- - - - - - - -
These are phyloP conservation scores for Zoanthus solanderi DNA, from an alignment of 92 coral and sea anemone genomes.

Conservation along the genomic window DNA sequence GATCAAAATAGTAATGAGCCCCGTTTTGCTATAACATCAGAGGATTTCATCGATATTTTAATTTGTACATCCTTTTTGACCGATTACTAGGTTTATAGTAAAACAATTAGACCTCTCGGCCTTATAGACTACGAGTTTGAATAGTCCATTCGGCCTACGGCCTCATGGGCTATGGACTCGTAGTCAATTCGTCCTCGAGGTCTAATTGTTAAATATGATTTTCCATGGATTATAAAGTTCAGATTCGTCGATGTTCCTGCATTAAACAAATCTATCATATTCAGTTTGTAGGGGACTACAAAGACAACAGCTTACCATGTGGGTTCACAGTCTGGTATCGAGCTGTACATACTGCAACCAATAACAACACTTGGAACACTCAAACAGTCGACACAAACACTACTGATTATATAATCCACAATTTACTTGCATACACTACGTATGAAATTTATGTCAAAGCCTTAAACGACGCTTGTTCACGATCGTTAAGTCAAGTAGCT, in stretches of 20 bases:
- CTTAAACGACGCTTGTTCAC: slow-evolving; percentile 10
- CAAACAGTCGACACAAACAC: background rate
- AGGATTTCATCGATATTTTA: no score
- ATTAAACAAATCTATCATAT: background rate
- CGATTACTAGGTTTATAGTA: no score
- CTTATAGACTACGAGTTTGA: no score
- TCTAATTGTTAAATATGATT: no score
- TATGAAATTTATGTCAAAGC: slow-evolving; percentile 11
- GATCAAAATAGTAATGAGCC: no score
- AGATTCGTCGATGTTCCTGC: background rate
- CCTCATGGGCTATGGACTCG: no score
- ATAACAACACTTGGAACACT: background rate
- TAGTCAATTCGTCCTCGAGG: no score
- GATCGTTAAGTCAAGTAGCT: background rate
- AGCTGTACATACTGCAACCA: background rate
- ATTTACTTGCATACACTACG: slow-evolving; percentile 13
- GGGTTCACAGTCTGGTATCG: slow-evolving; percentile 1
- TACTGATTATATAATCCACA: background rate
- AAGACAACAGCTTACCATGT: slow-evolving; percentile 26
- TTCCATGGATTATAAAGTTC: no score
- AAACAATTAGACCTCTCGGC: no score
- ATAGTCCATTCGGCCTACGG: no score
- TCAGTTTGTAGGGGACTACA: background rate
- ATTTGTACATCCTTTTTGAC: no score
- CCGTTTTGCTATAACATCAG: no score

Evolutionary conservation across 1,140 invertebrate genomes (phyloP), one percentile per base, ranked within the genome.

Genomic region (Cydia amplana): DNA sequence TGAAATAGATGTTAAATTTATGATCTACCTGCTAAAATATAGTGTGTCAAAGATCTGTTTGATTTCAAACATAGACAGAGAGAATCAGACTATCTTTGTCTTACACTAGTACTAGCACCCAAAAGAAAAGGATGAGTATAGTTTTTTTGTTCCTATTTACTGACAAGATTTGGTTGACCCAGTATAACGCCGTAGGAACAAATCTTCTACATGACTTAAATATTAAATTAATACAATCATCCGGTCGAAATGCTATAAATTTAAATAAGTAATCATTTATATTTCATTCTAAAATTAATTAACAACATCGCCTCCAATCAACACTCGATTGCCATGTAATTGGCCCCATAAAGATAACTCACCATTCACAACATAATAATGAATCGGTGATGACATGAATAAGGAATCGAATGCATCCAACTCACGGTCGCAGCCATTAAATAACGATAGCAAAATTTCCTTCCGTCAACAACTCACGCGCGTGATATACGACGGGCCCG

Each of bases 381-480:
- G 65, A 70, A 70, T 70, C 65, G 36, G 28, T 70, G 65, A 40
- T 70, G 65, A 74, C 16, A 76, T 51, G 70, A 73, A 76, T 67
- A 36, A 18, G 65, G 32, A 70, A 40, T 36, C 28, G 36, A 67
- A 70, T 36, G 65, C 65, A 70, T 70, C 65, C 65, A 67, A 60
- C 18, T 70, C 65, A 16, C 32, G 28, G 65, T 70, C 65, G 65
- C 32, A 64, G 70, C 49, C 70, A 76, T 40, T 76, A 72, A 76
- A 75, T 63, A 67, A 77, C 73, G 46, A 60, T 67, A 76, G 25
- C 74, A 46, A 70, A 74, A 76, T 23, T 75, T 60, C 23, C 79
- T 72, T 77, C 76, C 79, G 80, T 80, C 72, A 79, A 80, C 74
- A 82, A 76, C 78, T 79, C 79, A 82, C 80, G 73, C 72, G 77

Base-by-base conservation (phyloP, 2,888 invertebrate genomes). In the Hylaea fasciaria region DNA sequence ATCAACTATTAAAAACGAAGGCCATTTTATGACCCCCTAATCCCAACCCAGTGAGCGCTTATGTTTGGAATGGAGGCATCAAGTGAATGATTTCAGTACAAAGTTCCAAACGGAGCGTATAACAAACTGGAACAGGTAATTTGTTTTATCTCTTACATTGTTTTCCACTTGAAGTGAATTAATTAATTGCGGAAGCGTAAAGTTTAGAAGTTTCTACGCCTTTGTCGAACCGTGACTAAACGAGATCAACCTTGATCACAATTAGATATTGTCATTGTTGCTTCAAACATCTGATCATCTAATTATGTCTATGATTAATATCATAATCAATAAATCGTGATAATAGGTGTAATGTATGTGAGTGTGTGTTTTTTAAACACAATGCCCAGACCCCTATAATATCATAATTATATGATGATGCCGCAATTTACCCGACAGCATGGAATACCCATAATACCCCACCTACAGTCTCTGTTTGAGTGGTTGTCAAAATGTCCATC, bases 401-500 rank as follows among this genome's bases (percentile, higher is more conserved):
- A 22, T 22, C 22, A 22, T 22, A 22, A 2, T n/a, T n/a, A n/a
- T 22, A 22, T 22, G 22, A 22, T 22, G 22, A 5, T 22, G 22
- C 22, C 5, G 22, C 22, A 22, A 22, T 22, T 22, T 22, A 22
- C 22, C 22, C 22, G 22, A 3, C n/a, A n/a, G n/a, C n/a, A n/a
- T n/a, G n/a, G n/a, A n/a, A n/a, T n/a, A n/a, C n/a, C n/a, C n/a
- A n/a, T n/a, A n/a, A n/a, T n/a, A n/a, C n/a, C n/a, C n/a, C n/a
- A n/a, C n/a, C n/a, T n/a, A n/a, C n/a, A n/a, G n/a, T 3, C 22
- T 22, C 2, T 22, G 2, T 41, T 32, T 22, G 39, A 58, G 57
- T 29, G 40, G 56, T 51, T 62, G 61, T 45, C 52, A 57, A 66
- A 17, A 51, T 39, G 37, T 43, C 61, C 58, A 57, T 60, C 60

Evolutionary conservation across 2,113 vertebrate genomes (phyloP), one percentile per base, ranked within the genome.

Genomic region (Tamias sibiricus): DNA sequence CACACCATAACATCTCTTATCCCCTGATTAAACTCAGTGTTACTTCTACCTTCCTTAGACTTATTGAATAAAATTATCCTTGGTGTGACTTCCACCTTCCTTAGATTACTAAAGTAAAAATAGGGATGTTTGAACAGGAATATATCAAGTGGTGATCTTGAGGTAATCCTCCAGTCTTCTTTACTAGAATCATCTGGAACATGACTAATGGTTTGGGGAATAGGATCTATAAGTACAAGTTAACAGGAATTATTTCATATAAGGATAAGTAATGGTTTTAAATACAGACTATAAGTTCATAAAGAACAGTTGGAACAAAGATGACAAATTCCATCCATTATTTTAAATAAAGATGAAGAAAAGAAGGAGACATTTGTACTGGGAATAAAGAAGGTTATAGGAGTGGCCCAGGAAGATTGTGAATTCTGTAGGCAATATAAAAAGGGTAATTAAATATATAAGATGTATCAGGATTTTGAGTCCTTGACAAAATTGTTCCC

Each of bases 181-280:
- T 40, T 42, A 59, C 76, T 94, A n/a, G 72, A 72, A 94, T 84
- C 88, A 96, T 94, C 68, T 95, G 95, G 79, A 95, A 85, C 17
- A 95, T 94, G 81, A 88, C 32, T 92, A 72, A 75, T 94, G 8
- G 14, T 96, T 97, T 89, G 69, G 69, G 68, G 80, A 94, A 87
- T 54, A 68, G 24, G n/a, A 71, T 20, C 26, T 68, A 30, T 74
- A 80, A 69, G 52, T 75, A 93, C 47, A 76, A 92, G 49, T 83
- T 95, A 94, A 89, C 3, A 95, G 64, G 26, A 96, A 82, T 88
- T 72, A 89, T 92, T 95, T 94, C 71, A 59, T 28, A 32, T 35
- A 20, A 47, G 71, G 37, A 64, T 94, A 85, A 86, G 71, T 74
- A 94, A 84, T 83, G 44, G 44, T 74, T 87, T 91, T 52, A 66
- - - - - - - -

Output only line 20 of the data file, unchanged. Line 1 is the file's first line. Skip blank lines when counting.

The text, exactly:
- TACTGATTATATAATCCACA: background rate